Drugs are price elastic, and Federal reimbursement under Medicare distorts that elasticity to the benefit of drug companies.
in plain English: as drug prices rise, people stop using them. But instead of depriving drug companies of funding through lost customers, Federal reimbursement under Medicare increases for these same drugs.
In research from UC San Diego, the ten drugs receiving the highest Medicare reimbursement in 2015 were
- Lepidasvir/Sofosbuvir (hepatitis C) — brand name Harvoni
- Insulin glargine (diabetes)
- Rosuvastatin calcium (cardiovascular disease) — brand name Crestor
- Fluticasone/Salmeterol (asthma and chronic obstructive pulmonary disease)
- Tiotropium bromide (chronic obstructive pulmonary disease)
- Sitagliptin phosphate (diabetes)
- Lenalidomide (blood cancers)
- Esomeprazole magnesium (dyspepsia, gastroesophageal reflux) — brand name Nexium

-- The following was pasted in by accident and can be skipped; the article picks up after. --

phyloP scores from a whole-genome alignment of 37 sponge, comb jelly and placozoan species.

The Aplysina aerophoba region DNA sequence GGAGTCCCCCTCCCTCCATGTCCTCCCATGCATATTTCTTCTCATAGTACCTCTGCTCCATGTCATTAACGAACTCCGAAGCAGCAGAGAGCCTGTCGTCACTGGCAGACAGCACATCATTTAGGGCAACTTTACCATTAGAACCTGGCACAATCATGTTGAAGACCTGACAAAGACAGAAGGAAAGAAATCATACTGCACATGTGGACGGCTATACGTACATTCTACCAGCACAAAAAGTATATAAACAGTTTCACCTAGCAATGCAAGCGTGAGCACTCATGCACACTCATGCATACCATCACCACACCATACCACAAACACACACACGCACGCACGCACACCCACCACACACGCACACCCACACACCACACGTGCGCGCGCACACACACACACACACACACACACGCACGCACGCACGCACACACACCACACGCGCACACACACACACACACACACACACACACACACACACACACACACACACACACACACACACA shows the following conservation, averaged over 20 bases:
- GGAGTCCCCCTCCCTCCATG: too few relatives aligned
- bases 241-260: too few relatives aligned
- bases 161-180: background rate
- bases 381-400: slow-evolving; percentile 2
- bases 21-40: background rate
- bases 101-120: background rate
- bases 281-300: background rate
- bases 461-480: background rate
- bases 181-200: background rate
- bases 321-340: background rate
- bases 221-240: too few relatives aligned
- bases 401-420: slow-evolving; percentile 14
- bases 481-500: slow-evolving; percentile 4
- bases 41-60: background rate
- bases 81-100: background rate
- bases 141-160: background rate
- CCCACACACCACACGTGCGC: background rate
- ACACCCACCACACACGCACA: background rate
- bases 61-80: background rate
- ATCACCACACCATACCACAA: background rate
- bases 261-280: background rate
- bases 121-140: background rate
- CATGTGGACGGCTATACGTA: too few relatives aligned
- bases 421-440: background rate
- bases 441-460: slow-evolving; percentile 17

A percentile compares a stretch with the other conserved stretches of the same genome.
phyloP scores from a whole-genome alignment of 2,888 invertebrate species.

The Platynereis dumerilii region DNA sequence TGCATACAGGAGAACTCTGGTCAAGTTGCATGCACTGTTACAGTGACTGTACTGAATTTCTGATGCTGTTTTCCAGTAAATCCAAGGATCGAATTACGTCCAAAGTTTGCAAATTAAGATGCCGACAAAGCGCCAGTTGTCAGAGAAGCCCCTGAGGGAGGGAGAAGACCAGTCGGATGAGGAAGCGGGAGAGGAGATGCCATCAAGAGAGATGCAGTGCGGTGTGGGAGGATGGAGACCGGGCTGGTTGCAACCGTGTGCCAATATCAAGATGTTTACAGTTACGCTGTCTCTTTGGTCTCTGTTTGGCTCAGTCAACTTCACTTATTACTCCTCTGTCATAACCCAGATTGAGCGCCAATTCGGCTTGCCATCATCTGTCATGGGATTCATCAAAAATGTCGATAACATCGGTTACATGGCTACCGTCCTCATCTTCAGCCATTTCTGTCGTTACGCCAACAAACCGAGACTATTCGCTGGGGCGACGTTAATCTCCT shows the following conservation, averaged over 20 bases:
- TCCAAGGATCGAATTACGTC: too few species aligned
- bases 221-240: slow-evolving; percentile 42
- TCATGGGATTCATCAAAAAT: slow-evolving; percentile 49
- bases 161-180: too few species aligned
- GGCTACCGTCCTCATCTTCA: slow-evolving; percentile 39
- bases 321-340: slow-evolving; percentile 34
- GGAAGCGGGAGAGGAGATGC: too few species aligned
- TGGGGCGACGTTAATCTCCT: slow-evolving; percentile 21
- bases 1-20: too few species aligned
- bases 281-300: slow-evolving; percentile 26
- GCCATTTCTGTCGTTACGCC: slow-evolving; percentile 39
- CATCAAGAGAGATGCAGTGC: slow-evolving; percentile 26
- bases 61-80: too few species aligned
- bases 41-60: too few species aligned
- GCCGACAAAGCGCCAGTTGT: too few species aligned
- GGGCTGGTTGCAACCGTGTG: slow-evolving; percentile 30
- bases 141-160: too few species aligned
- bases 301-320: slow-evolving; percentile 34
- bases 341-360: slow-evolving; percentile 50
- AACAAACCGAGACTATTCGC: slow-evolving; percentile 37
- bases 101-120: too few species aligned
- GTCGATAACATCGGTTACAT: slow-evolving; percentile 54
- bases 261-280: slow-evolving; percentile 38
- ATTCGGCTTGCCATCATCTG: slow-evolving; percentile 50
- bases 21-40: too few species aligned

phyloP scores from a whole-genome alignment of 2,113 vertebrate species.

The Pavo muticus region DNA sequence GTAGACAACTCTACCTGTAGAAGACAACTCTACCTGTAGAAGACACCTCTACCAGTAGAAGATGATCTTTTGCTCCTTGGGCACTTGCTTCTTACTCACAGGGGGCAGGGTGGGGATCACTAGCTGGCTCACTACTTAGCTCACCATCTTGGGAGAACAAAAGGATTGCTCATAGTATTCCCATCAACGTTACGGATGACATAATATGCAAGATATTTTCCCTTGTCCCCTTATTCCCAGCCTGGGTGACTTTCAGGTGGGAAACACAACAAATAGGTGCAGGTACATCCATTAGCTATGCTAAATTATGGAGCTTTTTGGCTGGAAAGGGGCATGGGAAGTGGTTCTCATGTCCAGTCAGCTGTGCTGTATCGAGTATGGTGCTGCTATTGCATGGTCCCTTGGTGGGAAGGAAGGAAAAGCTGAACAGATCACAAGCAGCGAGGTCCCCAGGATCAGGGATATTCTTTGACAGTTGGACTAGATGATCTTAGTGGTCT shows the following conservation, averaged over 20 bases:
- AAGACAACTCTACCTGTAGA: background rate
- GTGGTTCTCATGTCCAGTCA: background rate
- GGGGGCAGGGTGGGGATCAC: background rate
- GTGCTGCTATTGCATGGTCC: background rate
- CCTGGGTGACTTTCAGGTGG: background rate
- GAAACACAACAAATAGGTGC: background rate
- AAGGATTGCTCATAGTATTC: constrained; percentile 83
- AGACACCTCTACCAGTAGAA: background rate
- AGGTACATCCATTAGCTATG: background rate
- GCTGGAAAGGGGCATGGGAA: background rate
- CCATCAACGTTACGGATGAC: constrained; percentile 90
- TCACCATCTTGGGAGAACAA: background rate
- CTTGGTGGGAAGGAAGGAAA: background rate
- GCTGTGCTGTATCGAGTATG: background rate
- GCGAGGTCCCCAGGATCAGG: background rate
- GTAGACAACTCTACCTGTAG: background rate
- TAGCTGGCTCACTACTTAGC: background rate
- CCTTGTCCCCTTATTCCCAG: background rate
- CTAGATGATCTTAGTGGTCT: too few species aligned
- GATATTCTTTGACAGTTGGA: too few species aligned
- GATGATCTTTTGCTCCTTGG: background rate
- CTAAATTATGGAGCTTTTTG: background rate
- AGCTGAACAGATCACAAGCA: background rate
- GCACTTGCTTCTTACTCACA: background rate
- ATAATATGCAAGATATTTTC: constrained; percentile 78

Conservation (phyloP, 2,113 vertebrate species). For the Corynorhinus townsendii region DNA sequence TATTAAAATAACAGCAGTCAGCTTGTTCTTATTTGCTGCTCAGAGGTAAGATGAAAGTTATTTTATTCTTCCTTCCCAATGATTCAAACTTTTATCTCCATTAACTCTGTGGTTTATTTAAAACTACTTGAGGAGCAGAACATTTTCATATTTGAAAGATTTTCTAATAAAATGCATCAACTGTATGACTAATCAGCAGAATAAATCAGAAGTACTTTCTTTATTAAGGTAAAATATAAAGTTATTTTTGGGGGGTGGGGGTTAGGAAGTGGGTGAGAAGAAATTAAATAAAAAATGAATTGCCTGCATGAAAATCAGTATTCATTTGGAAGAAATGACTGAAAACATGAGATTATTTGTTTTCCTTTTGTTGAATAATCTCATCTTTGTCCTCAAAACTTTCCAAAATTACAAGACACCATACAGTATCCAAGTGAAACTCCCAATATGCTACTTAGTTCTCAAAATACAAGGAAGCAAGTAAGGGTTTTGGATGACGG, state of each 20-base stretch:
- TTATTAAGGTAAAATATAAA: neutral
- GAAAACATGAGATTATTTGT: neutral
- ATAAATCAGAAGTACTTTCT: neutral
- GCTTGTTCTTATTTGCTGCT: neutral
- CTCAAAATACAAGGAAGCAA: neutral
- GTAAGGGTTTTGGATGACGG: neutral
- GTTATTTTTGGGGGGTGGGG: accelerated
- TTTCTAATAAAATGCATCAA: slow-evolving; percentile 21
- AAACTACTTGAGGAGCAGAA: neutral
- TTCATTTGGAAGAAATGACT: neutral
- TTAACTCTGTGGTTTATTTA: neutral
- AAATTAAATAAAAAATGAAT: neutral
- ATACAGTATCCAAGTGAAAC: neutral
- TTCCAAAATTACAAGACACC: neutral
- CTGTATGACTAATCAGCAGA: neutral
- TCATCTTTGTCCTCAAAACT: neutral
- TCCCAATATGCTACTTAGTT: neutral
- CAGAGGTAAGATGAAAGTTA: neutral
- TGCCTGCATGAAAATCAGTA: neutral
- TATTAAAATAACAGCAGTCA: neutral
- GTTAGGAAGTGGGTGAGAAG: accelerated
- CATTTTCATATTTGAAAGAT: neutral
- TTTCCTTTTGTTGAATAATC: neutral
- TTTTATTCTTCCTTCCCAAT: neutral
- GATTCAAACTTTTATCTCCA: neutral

- Pregabalin (epilepsy, neuropathic pain, generalized anxiety disorder)
- Adalimumab (arthritis, Crohn’s disease)
The paradox: Federal reimbursements for these medications increased 32% between 2011 and 2015, while the number of patients using them declined by 32%.
In plain English, the Federal government is enabling price increases on drugs that otherwise would be under pressure from declining demand.
Right now, Congress is granting drug companies the right to raise prices and milk profits from drugs in excess of what other manufacturers get. The Federal government either has to change the rules to allow competition back into drug pricing, or put limits on pricing and price increases.
Unfortunately, as long as Congress is taking money from drug companies, that’s unlikely to happen.
Perhaps its time for a wholesale change in the membership of Congress.
- Jonathan H. Watanabe, Diane L. Chau, Jan D. Hirsch. Federal and Individual Spending on the 10 Costliest Medications in Medicare Part D from 2011 to 2015. Journal of the American Geriatrics Society, 2018; DOI: 10.1111/jgs.15443
University of California – San Diego. “The rising price of Medicare Part D’s 10 most costly medications: Costs soar even as fewer patients are actually using the drugs.” ScienceDaily. ScienceDaily, 5 July 2018. <www.sciencedaily.com/releases/2018/07/180705143901.htm>.